There’s a difference between a driving experience and riding experience. Driving gives a sense of control. Driving is an experience that permeates the driver’s body through visceral feeling and response from the vehicle. A rider’s experience, by contrast, is much different and more attuned to comfort and destressing. Full self-driving autonomous vehicles threaten to kill the driving experience.
Full self-driving will increase safety and make things boring
There will always be people who prefer the visceral feel of driving. The sense of control and the feedback provided from the tires on the road and from modulating power through feel on the accelerator pedal is what most of us have grown up with. However, fully self-driving vehicles are in the future. So, driving may become less involved, increasing in similarity to the rider’s experience instead.
This may not happen soon, though. For now, the self-driving feature has a long way to go gain trust as a safe way to travel in a vehicle. According to a study by the Partners for Automated Vehicle Education (PAVE), there is a strong distrust this early in the game for the feature. Our friends at The Verge dove into the statistics and found,
Nearly 3 in 4 Americans say autonomous vehicle technology “is not ready for primetime.”
About 48 percent said they would never get in a taxi or ride-sharing vehicle that was self-driving.
Another 20 percent think autonomous vehicles will never be safe.
Only 34 percent think the advantages of AVs will outweigh the disadvantages.
Only 18 percent are eager to get on a waitlist for the first AV.
Full self-driving autonomous vehicles are not something afar off. Speculation used to run wild with people just a handful of years ago saying it wouldn’t happen in their lifetimes. However, the speed at which many manufacturers are moving forward with the technology implies that the feature could be less than 25 years out. Some Tesla fans might say it is available now. But, level 5 autonomy certification has not been approved yet for any manufacturer.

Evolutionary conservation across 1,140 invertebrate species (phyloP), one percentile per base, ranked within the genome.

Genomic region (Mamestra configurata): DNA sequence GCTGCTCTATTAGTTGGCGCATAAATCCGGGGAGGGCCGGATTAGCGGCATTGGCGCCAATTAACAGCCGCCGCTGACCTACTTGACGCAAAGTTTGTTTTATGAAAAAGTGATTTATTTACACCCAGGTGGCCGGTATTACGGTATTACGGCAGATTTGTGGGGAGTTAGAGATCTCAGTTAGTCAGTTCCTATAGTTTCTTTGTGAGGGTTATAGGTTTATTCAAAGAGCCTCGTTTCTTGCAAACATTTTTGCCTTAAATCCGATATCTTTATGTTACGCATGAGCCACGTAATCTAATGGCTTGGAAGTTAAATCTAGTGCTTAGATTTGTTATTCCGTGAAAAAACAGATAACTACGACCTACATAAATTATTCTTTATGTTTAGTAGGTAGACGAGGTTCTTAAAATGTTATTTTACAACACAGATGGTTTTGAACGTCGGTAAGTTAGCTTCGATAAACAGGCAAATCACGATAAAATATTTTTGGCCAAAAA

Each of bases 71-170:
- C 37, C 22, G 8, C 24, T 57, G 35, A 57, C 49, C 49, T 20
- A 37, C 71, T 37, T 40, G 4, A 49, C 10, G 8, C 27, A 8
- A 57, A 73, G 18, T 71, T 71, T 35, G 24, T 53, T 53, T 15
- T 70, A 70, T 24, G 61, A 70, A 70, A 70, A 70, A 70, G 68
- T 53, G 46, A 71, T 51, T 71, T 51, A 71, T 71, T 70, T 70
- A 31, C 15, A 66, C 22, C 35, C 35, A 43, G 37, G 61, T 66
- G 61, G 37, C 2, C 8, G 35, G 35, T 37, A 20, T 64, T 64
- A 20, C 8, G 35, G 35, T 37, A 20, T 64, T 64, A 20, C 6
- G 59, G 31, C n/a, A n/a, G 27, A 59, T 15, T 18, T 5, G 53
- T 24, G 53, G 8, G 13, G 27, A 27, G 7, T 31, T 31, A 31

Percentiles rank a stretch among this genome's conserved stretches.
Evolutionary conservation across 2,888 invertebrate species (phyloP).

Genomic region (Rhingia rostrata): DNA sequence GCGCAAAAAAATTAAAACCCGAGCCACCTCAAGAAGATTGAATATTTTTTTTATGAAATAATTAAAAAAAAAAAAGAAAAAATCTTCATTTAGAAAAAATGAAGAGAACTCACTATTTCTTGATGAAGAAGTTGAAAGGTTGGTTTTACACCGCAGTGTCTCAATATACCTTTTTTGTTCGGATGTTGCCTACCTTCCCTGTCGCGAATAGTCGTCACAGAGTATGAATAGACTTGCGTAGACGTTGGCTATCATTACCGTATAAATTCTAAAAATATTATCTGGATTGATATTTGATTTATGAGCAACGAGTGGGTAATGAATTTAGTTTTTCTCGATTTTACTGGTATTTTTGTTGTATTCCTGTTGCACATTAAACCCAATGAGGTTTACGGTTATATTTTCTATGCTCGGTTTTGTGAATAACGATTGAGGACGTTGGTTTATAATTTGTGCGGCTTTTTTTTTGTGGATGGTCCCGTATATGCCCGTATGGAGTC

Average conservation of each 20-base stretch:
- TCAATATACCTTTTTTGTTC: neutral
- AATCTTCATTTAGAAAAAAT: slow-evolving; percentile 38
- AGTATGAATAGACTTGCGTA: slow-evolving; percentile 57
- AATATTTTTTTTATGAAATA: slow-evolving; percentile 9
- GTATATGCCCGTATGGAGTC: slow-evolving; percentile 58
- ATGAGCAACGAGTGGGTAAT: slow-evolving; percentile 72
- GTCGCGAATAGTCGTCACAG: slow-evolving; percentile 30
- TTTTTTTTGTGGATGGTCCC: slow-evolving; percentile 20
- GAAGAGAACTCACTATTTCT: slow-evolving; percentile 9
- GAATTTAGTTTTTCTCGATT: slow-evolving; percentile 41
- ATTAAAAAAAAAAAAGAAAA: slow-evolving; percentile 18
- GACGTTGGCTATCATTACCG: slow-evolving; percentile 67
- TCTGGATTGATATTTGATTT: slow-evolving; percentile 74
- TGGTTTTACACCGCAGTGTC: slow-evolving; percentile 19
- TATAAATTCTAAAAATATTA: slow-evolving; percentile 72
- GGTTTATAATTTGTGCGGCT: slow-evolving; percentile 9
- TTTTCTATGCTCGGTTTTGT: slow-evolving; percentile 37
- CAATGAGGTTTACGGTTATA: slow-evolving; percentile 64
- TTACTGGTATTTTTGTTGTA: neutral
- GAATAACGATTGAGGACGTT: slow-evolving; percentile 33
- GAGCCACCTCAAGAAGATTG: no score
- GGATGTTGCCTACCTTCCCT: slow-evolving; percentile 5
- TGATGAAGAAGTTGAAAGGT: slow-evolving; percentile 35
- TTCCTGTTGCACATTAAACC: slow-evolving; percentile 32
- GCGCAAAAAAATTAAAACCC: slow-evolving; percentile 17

Every car will drive the same?
Full self-driving vehicles may be great for safety and making the riding experience more restorative, but others will find their experience in a car with it, lacking. Don’t get me wrong, arriving at a location fresh is good. But, what is the point of having a Porsche 911 if the exhilaration of driving it hard from time-to-time is removed? It might as well be a Ford Explorer. People buy the Porsche 911 for driving enjoyment, but full self-driving autonomous vehicles will replace that vigor and excitement with safety protocols that follow algorithms. So, in theory, all cars regardless of manufacturer, will drive similarly through pre-set patterns.
The conundrum, to drive or to engage self-driving
In short, the full self-driving autonomy feature that will become available soon threatens to make things docile or kill the driving experience altogether. Thankfully, initially, self-driving systems will have overrides. This means that drivers can retake control of the driving experience as they prefer. But, why would anybody pay more for the feature if they are going to continually override it. That seems self-defeating for the wallet. To decide if it is worth it, drivers are going to need to decide if they prefer a driving experience or a riding experience? Alas poor Yorik, a conundrum doth lay before drivers.